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What units are used after eV, MeV, GeV, etc, are divided by c^2?

  1. Feb 16, 2011 #1
    I know that the mass of subatomic particles is usually given in electronvolts, and that c[tex]^{2}[/tex] is set to 1 so that we can say, "This particle has a mass of 13 eV." However, if you divide 13 eV by c[tex]^{2}[/tex], you get an answer, x. What units is this in?

    Oh, also, what units do we use c in in the first place? km/s, m/s, mi/s?
     
  2. jcsd
  3. Feb 16, 2011 #2

    Drakkith

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    Staff: Mentor

    I believe it is Kilograms or grams since that is the unit of mass. Cant say for the c.
     
  4. Feb 16, 2011 #3

    jtbell

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    This is sloppy language which is unfortunately commonly used by physicists.

    The electron-volt (eV) is a unit of energy, equal to 1.602e-19 joule.

    When someone says "the mass of an electron is 511 keV" he really means, "the energy-equivalent of the mass of an electron is 511 keV" or "the rest-energy of an electron is 511 keV" or "the mass of an electron is 511 keV/c^2." Mathematically,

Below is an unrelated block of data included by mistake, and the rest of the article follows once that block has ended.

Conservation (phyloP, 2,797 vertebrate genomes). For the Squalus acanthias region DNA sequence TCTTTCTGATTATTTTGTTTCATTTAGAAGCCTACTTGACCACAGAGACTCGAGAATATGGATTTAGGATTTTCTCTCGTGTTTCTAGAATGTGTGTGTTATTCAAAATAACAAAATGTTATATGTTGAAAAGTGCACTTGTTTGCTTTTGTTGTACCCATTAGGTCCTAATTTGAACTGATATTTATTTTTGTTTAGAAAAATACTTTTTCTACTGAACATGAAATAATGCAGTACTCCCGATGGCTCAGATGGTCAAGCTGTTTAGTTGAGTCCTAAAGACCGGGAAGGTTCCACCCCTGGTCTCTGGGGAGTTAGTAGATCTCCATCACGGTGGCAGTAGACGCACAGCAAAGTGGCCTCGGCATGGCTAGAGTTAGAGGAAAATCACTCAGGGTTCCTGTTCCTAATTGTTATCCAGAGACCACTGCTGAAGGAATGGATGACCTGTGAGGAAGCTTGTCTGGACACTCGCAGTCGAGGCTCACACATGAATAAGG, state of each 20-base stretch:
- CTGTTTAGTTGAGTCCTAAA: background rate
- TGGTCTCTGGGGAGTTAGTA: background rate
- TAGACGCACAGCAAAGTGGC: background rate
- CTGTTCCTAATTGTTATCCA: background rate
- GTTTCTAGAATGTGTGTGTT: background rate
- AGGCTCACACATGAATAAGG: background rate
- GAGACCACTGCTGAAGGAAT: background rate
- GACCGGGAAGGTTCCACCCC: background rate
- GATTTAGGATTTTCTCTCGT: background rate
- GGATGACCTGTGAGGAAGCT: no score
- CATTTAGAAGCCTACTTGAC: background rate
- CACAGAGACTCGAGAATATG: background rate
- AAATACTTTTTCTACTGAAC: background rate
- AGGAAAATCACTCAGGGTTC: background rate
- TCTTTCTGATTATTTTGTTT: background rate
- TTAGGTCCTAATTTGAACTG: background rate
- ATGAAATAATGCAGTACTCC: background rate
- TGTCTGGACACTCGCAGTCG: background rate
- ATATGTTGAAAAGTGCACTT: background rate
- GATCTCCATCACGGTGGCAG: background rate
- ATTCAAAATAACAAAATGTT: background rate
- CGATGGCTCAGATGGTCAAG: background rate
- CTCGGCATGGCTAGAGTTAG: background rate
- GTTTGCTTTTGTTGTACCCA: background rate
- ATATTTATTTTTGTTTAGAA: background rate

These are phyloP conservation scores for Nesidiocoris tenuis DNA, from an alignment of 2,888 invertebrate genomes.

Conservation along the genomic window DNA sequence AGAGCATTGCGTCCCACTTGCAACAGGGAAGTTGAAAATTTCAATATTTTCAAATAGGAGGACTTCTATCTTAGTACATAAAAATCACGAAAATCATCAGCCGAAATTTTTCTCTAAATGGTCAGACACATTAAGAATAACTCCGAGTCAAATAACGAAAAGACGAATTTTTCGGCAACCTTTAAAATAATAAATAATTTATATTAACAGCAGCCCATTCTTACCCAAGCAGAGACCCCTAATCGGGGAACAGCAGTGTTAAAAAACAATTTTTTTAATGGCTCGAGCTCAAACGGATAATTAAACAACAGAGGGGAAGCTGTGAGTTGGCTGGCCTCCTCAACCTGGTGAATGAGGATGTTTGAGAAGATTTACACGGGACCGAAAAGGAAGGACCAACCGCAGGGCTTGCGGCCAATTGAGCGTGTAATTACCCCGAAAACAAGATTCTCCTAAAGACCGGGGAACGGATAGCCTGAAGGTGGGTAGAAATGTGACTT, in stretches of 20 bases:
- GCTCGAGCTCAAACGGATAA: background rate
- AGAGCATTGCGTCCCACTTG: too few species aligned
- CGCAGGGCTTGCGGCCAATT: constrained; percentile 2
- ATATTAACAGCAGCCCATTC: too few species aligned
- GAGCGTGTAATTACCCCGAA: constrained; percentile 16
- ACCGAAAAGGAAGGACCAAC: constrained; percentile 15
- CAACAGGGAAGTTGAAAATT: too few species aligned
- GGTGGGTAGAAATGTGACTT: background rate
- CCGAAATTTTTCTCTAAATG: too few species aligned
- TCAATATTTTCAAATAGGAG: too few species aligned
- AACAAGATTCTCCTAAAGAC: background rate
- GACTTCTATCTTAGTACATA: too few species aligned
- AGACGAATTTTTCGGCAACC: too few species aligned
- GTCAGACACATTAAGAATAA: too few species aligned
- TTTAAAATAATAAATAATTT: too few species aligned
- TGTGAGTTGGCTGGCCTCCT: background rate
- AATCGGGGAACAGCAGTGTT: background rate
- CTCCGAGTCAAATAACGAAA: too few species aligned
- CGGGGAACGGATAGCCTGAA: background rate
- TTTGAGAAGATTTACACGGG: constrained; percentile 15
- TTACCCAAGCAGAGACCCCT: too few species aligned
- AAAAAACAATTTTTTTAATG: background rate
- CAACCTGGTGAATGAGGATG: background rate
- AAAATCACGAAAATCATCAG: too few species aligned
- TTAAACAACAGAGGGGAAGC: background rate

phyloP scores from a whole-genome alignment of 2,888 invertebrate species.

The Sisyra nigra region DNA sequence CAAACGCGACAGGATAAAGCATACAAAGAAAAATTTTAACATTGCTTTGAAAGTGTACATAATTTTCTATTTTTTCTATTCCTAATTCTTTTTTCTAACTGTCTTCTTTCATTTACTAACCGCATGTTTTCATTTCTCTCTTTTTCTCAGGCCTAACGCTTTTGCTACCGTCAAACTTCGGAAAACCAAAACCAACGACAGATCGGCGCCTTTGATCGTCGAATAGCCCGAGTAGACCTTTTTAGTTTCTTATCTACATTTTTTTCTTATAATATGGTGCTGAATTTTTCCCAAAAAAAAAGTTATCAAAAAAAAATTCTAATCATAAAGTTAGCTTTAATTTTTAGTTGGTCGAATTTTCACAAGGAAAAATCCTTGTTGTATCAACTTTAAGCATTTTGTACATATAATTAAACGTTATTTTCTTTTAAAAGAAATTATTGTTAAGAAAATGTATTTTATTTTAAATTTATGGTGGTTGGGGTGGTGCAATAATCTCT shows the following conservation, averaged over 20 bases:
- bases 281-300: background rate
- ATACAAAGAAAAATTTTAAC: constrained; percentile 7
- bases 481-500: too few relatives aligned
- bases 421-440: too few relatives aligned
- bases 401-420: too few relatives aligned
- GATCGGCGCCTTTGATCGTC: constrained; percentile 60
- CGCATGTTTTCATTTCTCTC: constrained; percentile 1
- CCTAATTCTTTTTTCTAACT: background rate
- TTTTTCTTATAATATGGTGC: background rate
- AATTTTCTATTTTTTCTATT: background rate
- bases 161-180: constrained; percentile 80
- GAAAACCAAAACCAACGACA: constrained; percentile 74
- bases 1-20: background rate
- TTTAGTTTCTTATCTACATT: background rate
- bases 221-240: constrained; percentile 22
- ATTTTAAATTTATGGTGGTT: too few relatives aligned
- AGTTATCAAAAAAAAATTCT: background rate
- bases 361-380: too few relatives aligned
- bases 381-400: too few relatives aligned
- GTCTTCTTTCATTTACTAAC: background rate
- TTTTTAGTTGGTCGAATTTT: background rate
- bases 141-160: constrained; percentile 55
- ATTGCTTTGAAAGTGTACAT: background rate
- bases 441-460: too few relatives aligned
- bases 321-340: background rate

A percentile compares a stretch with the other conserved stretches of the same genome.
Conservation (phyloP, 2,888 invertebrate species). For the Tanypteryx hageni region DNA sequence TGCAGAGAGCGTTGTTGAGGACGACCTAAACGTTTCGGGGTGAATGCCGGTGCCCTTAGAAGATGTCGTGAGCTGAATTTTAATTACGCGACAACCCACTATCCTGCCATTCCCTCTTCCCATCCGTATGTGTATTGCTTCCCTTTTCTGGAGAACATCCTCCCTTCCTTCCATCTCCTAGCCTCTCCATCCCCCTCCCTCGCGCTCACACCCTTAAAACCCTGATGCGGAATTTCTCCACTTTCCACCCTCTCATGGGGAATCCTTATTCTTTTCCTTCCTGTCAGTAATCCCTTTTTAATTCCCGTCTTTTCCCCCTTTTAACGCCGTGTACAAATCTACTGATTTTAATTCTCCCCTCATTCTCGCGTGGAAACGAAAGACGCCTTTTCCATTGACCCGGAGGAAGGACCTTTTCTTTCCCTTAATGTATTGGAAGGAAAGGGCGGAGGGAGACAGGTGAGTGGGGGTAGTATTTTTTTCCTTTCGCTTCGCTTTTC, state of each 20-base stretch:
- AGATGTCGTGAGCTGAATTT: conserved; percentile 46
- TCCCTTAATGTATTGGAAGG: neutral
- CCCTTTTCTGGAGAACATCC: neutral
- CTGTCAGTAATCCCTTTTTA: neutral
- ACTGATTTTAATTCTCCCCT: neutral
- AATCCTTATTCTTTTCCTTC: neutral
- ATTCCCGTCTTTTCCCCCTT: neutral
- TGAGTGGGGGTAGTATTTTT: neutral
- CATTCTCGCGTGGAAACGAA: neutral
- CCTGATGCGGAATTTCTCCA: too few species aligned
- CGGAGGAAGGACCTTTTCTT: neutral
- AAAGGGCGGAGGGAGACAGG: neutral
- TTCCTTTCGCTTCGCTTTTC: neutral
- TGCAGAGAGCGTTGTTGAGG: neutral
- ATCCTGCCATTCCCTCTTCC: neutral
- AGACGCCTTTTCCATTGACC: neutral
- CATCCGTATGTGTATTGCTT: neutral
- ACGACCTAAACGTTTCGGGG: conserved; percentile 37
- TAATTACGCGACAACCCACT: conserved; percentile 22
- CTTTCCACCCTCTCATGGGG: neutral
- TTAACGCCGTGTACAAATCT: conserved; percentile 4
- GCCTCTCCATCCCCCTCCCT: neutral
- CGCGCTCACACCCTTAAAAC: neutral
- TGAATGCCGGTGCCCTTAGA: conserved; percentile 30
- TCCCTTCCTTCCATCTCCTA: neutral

[tex]m_e c^2 = 511 \rm{ keV}[/tex]

    Dividing through by c^2 we get

    [tex]m_e = 511 \rm{ keV}/c^2[/tex]

    so the eV/c^2 is a unit of mass, equal to (1.602e-19 J)/(2.998e8 m/s)^2 = 1.782e-36 kg.

    To check this, 511 keV = 511 x 1000 x 1.782e-36 kg = 9.108e-31 kg which is indeed the mass of an electron in kg.
     
    Last edited: Feb 16, 2011
  5. Feb 17, 2011 #4

    clem

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    This language is fortunately commonly used by physicists.
    There are several systems of units in which c=1 and is dimensionless.
    (Distance in light-years and time in years is one.)
    All of those systems are more useful than kg or joules in describing an electron.
     
  6. Feb 17, 2011 #5

    jtbell

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    I wouldn't call "light-years per year" dimensionless.
     
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